Diagnostic accuracy of evaluation of suspected syncope in the emergency department: usual practice vs. ESC guidelines

Veera K. van Wijnen, Reinold O. B. Gans, Wouter Wieling, Jan C. ter Maaten, Mark P. M. Harms*

*Corresponding author for this work

Research output: Contribution to journalArticleAcademicpeer-review

4 Citations (Scopus)
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Background: Syncope is a frequent reason for referral to the emergency department. After excluding a potentially life-threatening condition, the second objective is to find the cause of syncope. The objective of this study was to assess the diagnostic accuracy of the treating physician in usual practice and to compare this to the diagnostic accuracy of a standardised evaluation, consisting of thorough history taking and physical examination by a research physician. Methods: This prospective cohort study included suspected (pre) syncope patients without an identified serious underlying condition who were assessed in the emergency department. Patients were initially seen by the initial treating physician and the usual evaluation was performed. A research physician, blinded to the findings of the initial treating physician, then performed a standardised evaluation according to the ESC syncope guidelines. Diagnostic accuracy (proportion of correct diagnoses) was determined by expert consensus after long-term follow-up. Results: One hundred and one suspected (pre) syncope patients were included (mean age 59 ± 20 years). The usual practice of the initial treating physicians did not in most cases follow ESC syncope guidelines, with orthostatic blood pressure measurements made in only 40% of the patients. Diagnostic accuracy by the initial treating physicians was 65% (95% CI 56-74%), while standardised evaluation resulted in a diagnostic accuracy of 80% (95% CI 71-87%; p = 0.009). No life-threatening causes were missed. Conclusions: Usual practice of the initial treating physician resulted in a diagnostic accuracy of 65%, while standardised practice, with an emphasis on thorough history taking, increased diagnostic accuracy to 80%. Results suggest that the availability of additional resources does not result in a higher diagnostic accuracy than standardised evaluation, and that history taking is the most important diagnostic test in suspected syncope patients. Netherlands Trial Registration: NTR5651. Registered 29 January 2016, https://www.trialregister.nl/trial/5532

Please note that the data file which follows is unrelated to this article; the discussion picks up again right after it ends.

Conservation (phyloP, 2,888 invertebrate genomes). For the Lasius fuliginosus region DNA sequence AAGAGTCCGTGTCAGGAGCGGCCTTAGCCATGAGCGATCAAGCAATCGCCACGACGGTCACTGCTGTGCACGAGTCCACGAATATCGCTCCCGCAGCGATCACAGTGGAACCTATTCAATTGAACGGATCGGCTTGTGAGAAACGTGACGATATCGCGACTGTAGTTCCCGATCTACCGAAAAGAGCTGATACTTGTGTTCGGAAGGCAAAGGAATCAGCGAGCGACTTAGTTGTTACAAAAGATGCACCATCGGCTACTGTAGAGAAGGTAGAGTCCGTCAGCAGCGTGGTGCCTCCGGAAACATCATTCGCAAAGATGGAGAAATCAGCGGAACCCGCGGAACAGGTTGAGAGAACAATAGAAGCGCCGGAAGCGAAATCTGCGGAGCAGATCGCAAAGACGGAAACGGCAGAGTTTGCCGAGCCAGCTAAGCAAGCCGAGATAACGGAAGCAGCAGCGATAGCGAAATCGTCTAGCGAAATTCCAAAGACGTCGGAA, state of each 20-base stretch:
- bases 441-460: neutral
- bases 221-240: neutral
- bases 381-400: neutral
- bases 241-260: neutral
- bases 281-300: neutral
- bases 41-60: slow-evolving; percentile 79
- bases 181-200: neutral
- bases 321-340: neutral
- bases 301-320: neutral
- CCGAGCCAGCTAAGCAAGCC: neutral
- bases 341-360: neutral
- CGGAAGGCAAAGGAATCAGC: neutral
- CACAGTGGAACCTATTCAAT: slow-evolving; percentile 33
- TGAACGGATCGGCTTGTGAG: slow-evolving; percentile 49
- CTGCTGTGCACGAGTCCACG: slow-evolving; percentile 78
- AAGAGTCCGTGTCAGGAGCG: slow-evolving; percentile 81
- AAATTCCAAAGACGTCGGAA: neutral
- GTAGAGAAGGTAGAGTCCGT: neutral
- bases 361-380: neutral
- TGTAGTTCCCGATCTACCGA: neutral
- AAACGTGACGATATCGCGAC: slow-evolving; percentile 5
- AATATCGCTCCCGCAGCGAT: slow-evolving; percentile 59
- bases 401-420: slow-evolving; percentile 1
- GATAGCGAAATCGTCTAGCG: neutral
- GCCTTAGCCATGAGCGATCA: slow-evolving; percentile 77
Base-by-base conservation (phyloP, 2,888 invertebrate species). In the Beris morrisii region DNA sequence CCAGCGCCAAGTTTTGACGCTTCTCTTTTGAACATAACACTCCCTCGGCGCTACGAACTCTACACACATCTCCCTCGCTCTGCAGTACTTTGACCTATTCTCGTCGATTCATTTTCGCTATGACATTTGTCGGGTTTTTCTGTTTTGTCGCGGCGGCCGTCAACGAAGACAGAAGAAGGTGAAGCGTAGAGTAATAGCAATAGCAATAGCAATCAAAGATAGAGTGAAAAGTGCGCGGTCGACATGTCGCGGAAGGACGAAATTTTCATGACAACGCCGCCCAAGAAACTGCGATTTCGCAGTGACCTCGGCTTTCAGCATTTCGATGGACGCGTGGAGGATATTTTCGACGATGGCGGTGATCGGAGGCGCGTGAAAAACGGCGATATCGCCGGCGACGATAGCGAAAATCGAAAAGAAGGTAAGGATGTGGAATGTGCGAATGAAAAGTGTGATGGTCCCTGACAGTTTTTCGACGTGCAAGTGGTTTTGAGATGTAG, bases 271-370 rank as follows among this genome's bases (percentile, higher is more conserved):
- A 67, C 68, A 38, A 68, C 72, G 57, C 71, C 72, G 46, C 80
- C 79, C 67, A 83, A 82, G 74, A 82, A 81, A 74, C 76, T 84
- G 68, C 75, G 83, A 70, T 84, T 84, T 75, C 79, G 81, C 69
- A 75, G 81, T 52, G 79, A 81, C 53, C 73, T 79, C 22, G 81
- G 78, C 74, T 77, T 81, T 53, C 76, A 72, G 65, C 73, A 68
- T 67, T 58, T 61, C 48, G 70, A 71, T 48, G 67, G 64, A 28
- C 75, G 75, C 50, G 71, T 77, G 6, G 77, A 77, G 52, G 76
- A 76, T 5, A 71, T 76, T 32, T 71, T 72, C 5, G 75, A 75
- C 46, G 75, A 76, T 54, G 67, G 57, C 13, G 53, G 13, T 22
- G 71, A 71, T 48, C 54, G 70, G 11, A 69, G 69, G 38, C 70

Original languageEnglish
Article number59
Number of pages9
JournalBMC Emergency Medicine
Issue number1
Publication statusPublished - 3-Aug-2020


  • Syncope
  • Emergency department
  • Diagnostic accuracy
  • History taking
  • Guidelines

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